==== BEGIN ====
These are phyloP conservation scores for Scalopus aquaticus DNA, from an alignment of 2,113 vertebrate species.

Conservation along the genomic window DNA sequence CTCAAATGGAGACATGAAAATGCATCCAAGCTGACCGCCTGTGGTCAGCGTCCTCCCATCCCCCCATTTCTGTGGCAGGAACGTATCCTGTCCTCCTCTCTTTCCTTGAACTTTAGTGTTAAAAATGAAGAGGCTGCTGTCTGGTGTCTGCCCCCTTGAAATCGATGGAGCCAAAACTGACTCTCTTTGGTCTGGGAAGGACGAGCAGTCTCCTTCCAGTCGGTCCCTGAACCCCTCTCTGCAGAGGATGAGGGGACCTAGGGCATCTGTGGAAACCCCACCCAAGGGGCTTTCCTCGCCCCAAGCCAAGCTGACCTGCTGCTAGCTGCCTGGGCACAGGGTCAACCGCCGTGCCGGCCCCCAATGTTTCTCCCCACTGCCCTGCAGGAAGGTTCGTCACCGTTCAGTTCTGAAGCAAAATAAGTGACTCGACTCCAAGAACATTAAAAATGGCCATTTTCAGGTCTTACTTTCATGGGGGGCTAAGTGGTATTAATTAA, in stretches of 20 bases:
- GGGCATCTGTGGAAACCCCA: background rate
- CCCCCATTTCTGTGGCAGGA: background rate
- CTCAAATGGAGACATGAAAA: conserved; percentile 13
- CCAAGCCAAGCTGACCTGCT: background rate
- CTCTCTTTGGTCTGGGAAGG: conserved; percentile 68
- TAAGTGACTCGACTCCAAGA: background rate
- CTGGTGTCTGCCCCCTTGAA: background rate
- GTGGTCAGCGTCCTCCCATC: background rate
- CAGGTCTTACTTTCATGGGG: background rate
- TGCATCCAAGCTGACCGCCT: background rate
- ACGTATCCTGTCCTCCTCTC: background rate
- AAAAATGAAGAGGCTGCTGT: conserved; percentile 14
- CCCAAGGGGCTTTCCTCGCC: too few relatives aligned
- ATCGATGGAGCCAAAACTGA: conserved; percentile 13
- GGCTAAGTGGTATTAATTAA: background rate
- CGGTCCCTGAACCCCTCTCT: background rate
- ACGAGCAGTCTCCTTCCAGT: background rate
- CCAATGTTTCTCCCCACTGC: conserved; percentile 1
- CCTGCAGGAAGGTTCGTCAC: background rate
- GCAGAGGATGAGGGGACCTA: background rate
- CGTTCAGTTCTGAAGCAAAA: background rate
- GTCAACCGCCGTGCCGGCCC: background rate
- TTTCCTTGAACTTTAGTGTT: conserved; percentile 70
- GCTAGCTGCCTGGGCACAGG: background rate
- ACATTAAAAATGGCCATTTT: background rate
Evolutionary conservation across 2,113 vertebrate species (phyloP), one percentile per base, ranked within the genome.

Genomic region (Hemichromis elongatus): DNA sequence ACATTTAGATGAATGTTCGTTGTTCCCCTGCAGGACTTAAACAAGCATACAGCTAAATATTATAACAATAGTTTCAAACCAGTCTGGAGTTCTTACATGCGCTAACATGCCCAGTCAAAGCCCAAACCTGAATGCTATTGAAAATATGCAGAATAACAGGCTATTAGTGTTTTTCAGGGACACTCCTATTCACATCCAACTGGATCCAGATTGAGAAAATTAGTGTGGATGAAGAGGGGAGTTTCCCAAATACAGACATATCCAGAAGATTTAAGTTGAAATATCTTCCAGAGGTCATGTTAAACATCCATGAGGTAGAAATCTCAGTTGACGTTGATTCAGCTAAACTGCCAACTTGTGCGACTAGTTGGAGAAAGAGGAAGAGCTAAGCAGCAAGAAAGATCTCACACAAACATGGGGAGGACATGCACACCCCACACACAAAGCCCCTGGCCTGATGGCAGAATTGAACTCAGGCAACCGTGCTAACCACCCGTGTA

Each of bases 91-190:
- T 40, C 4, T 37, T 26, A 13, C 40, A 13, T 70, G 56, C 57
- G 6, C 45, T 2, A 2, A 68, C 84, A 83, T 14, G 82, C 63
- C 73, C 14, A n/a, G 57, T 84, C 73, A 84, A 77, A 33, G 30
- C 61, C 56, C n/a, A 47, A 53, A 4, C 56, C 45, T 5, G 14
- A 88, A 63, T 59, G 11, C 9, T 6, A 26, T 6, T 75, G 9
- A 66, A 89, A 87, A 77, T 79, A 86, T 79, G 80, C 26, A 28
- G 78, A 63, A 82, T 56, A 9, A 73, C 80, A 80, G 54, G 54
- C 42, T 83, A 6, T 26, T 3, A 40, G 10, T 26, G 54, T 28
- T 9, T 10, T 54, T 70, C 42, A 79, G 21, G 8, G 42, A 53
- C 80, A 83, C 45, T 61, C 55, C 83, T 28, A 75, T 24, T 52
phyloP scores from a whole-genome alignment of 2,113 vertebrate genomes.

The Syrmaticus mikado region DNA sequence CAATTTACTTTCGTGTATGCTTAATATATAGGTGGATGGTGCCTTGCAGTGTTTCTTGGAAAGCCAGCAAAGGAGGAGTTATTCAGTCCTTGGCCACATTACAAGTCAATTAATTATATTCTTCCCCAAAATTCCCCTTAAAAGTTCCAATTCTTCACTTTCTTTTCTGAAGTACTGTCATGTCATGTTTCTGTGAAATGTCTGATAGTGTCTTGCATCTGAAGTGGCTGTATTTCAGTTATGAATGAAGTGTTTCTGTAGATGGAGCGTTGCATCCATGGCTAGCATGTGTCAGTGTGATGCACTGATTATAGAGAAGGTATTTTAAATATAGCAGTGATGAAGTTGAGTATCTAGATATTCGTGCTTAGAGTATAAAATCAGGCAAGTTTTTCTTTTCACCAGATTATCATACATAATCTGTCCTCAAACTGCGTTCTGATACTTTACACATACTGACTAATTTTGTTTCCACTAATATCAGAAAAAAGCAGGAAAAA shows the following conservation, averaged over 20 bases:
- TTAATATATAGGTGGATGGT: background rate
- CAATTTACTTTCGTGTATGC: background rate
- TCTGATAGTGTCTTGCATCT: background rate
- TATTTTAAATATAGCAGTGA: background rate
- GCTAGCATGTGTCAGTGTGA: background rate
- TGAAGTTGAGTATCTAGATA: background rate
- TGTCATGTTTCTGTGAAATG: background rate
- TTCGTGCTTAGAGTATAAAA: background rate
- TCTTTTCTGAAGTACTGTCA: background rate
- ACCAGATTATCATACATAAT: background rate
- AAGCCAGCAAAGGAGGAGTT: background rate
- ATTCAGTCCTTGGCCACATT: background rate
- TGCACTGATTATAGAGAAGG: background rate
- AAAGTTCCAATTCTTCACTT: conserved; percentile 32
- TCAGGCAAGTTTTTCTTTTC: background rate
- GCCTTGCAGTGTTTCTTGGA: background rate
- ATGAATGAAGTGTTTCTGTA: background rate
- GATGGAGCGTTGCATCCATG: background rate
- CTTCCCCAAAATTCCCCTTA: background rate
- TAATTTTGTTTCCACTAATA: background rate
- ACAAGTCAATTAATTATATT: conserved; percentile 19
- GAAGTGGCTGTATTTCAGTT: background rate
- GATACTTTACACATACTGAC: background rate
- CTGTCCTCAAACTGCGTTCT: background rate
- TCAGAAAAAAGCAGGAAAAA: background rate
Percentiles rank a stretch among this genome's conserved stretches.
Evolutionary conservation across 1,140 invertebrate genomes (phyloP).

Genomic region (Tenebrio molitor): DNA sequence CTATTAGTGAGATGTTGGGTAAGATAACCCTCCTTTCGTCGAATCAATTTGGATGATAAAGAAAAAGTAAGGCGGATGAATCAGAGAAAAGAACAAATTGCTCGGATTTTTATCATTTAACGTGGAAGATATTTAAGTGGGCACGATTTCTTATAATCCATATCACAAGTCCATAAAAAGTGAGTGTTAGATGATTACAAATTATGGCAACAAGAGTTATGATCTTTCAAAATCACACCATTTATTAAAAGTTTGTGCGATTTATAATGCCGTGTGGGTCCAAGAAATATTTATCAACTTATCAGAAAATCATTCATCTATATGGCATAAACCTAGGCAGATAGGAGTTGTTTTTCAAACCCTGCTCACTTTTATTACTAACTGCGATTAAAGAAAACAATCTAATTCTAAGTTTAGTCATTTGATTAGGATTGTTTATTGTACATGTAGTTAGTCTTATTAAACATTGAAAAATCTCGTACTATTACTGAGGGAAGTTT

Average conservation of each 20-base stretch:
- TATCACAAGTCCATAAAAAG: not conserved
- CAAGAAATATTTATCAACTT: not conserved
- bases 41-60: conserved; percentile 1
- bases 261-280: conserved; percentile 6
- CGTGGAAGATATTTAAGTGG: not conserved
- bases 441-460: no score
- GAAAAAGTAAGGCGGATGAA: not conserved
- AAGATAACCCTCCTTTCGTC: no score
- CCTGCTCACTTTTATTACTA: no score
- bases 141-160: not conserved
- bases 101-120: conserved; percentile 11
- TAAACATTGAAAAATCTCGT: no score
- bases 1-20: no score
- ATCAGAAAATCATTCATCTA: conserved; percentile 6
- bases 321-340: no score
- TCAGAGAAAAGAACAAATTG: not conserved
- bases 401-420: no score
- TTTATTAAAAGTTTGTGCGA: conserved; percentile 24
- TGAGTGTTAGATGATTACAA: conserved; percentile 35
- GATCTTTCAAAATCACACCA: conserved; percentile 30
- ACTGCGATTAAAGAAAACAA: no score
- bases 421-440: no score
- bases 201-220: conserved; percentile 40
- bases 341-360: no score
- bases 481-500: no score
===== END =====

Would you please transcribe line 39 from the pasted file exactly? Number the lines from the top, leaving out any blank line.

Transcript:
- T 9, T 10, T 54, T 70, C 42, A 79, G 21, G 8, G 42, A 53